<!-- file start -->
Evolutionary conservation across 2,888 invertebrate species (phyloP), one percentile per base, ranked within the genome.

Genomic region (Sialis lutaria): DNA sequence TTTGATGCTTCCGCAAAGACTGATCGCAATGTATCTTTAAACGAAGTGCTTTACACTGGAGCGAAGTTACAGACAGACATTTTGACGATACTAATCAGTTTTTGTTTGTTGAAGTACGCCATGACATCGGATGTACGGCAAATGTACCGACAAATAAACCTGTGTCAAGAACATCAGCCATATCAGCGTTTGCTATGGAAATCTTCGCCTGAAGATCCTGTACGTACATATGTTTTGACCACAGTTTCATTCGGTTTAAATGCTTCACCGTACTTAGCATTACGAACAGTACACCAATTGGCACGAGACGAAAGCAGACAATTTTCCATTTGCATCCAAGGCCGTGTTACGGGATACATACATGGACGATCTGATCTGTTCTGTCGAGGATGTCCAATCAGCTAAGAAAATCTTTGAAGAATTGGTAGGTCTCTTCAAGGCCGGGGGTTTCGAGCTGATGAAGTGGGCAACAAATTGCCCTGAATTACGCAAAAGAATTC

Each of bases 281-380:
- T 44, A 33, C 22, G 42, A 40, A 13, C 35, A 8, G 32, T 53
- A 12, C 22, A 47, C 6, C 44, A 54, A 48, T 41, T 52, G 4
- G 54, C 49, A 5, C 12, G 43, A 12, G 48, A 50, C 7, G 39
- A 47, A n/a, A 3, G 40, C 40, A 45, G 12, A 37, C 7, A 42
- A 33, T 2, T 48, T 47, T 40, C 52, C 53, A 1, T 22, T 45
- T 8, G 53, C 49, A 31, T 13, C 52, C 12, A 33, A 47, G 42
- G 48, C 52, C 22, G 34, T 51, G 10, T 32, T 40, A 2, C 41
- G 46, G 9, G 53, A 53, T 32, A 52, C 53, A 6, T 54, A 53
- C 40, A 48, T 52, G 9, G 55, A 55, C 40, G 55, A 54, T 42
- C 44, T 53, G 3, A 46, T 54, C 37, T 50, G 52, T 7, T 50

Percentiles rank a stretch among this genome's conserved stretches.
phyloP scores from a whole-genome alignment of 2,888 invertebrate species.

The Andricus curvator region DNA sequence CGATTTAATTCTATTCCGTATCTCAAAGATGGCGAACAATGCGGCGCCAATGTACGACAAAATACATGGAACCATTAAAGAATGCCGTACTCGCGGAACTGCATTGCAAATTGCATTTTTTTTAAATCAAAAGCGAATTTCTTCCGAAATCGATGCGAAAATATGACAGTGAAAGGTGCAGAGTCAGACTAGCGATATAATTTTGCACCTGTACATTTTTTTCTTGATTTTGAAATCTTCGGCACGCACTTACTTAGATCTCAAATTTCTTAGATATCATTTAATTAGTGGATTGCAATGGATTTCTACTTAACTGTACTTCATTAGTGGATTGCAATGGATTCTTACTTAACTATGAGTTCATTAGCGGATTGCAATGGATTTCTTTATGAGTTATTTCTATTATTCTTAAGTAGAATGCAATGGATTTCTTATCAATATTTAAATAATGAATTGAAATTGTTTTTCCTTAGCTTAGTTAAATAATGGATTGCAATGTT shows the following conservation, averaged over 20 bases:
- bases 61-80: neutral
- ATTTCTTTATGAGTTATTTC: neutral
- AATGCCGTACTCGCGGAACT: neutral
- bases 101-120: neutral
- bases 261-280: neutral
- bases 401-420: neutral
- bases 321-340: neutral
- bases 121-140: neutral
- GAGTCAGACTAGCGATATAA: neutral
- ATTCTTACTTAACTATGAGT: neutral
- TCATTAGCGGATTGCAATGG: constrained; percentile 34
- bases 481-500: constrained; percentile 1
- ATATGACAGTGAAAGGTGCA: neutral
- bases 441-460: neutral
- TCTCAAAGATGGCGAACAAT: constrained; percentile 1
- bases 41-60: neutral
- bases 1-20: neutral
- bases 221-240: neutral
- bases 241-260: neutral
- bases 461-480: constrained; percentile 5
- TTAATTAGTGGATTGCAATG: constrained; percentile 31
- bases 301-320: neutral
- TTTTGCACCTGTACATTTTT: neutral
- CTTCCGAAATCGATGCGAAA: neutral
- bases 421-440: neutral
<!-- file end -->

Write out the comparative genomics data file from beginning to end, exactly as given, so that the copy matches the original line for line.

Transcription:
Evolutionary conservation across 2,888 invertebrate species (phyloP), one percentile per base, ranked within the genome.

Genomic region (Sialis lutaria): DNA sequence TTTGATGCTTCCGCAAAGACTGATCGCAATGTATCTTTAAACGAAGTGCTTTACACTGGAGCGAAGTTACAGACAGACATTTTGACGATACTAATCAGTTTTTGTTTGTTGAAGTACGCCATGACATCGGATGTACGGCAAATGTACCGACAAATAAACCTGTGTCAAGAACATCAGCCATATCAGCGTTTGCTATGGAAATCTTCGCCTGAAGATCCTGTACGTACATATGTTTTGACCACAGTTTCATTCGGTTTAAATGCTTCACCGTACTTAGCATTACGAACAGTACACCAATTGGCACGAGACGAAAGCAGACAATTTTCCATTTGCATCCAAGGCCGTGTTACGGGATACATACATGGACGATCTGATCTGTTCTGTCGAGGATGTCCAATCAGCTAAGAAAATCTTTGAAGAATTGGTAGGTCTCTTCAAGGCCGGGGGTTTCGAGCTGATGAAGTGGGCAACAAATTGCCCTGAATTACGCAAAAGAATTC

Each of bases 281-380:
- T 44, A 33, C 22, G 42, A 40, A 13, C 35, A 8, G 32, T 53
- A 12, C 22, A 47, C 6, C 44, A 54, A 48, T 41, T 52, G 4
- G 54, C 49, A 5, C 12, G 43, A 12, G 48, A 50, C 7, G 39
- A 47, A n/a, A 3, G 40, C 40, A 45, G 12, A 37, C 7, A 42
- A 33, T 2, T 48, T 47, T 40, C 52, C 53, A 1, T 22, T 45
- T 8, G 53, C 49, A 31, T 13, C 52, C 12, A 33, A 47, G 42
- G 48, C 52, C 22, G 34, T 51, G 10, T 32, T 40, A 2, C 41
- G 46, G 9, G 53, A 53, T 32, A 52, C 53, A 6, T 54, A 53
- C 40, A 48, T 52, G 9, G 55, A 55, C 40, G 55, A 54, T 42
- C 44, T 53, G 3, A 46, T 54, C 37, T 50, G 52, T 7, T 50

Percentiles rank a stretch among this genome's conserved stretches.
phyloP scores from a whole-genome alignment of 2,888 invertebrate species.

The Andricus curvator region DNA sequence CGATTTAATTCTATTCCGTATCTCAAAGATGGCGAACAATGCGGCGCCAATGTACGACAAAATACATGGAACCATTAAAGAATGCCGTACTCGCGGAACTGCATTGCAAATTGCATTTTTTTTAAATCAAAAGCGAATTTCTTCCGAAATCGATGCGAAAATATGACAGTGAAAGGTGCAGAGTCAGACTAGCGATATAATTTTGCACCTGTACATTTTTTTCTTGATTTTGAAATCTTCGGCACGCACTTACTTAGATCTCAAATTTCTTAGATATCATTTAATTAGTGGATTGCAATGGATTTCTACTTAACTGTACTTCATTAGTGGATTGCAATGGATTCTTACTTAACTATGAGTTCATTAGCGGATTGCAATGGATTTCTTTATGAGTTATTTCTATTATTCTTAAGTAGAATGCAATGGATTTCTTATCAATATTTAAATAATGAATTGAAATTGTTTTTCCTTAGCTTAGTTAAATAATGGATTGCAATGTT shows the following conservation, averaged over 20 bases:
- bases 61-80: neutral
- ATTTCTTTATGAGTTATTTC: neutral
- AATGCCGTACTCGCGGAACT: neutral
- bases 101-120: neutral
- bases 261-280: neutral
- bases 401-420: neutral
- bases 321-340: neutral
- bases 121-140: neutral
- GAGTCAGACTAGCGATATAA: neutral
- ATTCTTACTTAACTATGAGT: neutral
- TCATTAGCGGATTGCAATGG: constrained; percentile 34
- bases 481-500: constrained; percentile 1
- ATATGACAGTGAAAGGTGCA: neutral
- bases 441-460: neutral
- TCTCAAAGATGGCGAACAAT: constrained; percentile 1
- bases 41-60: neutral
- bases 1-20: neutral
- bases 221-240: neutral
- bases 241-260: neutral
- bases 461-480: constrained; percentile 5
- TTAATTAGTGGATTGCAATG: constrained; percentile 31
- bases 301-320: neutral
- TTTTGCACCTGTACATTTTT: neutral
- CTTCCGAAATCGATGCGAAA: neutral
- bases 421-440: neutral